With the four synchronized events complete, Olympic diving has a day off on Thursday before the individual events begin on Friday with the women’s 3m springboard preliminary, beginning at 2:30pm ET.
The cause, which was originally unknown, was explained on Wednesday as “a proliferation of algae” by organizing committee spokesman Mario Andrada. Later, Andrada cited a decrease in the alkaline level in the diving well.
The adjacent pool for water polo and synchronized swimming remained blue on Tuesday morning but later began to take on a greenish hue. “We have treated both pools during the night and the alkalinity levels have already improved,” Andrada said. “We expect the color to be back to blue very shortly.”
Rio organizers insisted that the water was tested and that athletes are not at risk in the green pools. If that’s the case, the color change could actually help some divers.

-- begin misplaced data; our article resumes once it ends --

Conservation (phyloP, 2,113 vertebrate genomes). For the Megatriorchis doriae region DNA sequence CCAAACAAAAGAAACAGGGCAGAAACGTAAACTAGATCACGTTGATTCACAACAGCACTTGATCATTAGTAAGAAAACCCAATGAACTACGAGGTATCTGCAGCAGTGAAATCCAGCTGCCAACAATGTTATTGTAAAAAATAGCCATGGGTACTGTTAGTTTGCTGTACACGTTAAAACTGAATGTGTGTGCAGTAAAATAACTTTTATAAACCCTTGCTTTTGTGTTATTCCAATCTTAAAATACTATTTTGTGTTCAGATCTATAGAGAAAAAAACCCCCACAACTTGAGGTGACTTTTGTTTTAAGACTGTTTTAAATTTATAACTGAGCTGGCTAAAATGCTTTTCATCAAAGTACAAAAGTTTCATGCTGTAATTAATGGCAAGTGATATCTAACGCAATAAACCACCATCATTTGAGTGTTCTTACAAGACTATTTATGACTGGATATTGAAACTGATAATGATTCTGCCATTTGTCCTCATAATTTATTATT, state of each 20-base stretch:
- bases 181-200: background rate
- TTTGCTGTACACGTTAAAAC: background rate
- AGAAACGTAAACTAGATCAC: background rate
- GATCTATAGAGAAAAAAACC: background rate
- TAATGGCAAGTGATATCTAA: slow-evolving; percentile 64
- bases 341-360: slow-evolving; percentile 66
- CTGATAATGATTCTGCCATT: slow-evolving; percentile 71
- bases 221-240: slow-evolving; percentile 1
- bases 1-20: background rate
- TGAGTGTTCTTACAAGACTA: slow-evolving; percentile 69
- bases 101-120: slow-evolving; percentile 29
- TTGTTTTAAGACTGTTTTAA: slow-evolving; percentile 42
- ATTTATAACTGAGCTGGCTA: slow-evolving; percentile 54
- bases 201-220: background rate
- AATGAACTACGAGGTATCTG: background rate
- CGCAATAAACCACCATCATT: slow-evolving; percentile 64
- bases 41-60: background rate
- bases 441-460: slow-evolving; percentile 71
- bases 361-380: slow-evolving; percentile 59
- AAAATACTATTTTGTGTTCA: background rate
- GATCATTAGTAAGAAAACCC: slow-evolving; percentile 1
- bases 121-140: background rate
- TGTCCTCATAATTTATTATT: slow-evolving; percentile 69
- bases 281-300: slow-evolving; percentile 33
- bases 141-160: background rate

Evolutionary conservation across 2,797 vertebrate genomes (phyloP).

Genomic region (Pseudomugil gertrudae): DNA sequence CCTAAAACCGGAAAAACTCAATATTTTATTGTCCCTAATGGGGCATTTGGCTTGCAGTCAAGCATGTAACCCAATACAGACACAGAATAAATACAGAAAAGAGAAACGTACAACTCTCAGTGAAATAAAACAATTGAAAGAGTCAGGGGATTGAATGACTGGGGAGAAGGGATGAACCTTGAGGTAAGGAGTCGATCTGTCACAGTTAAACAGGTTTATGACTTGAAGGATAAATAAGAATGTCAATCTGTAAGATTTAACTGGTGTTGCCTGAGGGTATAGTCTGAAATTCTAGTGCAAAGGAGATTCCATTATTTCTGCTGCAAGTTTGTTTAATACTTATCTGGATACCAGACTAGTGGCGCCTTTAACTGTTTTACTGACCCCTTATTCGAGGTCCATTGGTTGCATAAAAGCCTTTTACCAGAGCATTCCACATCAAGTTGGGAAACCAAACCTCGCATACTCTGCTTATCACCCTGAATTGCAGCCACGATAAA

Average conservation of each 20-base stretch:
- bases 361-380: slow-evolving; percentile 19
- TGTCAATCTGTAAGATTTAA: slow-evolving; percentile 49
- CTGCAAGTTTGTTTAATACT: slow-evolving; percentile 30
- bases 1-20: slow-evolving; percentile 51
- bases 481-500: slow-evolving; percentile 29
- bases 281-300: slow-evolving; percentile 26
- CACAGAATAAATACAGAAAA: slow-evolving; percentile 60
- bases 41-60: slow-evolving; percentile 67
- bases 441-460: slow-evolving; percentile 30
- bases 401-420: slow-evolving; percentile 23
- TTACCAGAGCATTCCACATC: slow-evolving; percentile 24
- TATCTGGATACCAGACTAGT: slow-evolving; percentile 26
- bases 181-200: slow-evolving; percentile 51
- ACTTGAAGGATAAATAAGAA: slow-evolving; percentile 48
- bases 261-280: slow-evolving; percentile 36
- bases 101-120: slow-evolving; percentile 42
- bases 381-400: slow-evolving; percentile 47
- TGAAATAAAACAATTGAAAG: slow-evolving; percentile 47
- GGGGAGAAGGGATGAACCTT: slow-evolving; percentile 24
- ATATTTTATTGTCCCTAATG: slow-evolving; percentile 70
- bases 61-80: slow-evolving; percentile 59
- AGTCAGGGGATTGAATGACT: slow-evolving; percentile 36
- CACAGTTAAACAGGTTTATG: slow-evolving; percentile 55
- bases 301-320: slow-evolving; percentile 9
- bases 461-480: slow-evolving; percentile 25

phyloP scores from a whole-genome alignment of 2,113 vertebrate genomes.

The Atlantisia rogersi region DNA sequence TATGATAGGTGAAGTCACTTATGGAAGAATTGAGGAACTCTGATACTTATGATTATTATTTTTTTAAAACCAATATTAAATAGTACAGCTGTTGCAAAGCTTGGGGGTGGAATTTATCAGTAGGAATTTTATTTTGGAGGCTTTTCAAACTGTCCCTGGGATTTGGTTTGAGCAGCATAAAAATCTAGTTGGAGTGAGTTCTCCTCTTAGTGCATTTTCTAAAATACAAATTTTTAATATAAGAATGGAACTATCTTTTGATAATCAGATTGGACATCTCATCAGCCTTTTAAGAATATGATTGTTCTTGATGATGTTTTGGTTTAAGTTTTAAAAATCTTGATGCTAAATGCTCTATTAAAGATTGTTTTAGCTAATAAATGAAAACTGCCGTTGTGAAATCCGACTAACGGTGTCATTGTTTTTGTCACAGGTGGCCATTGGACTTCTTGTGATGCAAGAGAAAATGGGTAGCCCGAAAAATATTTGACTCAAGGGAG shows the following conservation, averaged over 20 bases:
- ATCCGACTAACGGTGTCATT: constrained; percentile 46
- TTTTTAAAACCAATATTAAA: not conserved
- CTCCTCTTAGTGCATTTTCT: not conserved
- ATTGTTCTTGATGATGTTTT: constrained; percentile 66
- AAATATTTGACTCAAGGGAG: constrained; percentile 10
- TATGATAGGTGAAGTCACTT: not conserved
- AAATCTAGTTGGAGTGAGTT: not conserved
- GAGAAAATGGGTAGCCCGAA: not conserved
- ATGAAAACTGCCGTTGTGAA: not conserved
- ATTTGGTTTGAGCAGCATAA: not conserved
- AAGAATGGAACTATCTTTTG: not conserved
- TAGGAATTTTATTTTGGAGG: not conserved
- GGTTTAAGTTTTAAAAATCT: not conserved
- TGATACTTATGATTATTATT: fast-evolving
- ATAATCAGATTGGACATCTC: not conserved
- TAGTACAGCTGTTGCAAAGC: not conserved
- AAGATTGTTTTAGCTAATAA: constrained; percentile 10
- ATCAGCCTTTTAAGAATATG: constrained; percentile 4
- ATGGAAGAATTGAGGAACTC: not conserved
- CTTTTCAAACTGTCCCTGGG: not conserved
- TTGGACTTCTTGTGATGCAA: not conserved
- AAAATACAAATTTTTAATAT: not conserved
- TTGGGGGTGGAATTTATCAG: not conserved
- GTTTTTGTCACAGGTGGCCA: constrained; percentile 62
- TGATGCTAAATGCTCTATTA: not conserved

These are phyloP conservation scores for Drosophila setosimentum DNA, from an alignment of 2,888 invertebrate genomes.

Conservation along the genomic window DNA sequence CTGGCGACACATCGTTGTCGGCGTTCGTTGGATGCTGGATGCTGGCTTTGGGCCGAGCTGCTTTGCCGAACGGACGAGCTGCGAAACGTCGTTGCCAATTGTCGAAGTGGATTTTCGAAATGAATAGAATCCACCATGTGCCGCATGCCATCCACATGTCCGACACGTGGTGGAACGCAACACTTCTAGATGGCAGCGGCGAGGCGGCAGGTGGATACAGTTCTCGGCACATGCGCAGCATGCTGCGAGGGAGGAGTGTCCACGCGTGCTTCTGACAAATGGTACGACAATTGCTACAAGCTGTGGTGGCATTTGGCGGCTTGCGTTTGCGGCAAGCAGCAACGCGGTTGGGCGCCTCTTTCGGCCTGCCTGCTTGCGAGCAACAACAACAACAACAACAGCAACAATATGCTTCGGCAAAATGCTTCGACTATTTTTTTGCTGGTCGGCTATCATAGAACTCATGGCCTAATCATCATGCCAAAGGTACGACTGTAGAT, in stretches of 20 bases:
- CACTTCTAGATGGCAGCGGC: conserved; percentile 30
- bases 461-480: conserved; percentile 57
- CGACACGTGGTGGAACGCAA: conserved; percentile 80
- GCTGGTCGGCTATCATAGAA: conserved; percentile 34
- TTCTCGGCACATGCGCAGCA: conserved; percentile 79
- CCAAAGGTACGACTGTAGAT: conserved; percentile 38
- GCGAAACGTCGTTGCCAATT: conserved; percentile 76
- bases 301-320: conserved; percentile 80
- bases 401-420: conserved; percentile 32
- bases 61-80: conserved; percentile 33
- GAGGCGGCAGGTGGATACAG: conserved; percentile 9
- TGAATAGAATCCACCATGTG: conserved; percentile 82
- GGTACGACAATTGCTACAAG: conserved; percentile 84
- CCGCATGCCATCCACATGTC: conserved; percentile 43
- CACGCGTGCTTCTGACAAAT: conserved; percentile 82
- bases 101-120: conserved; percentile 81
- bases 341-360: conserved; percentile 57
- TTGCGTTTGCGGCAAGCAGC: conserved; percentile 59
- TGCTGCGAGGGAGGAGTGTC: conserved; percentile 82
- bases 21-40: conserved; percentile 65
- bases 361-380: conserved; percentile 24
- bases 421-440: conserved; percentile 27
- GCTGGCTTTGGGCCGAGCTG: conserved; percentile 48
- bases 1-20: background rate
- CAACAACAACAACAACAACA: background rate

“From a diving standpoint, the green water is helpful because it’s very easy to track the flips and spot where we should reach for the entries of our dives,” United States diver Abby Johnston told NBCOlympics.com. “From a health standpoint, slightly concerning to be in water that doesn’t have the proper chemicals but not one of us will be thinking about that on competition day.”
The 26-year-old Johnston’s opinion is an important one. She is in the process of completing medical school at Duke and has a wedding to prepare for next summer.
A number of other Olympic divers have weighed in on the color of the diving well…
USA’s David Boudia: “Wait is someone playing a joke or are we celebrating St Patty’s Day early here in Rio?”
Great Britain’s Thomas Daley: “Ermmm…what happened?!”
Mexico’s Paola Espinosa: “I haven’t seen anything like it before. But it’s Brazil and everything is green down here, so maybe it was a decoration to make it look pretty.”
Canada’s Meaghan Benfeito: “The only thing we said is don’t open your mouth in the water, just in case.”
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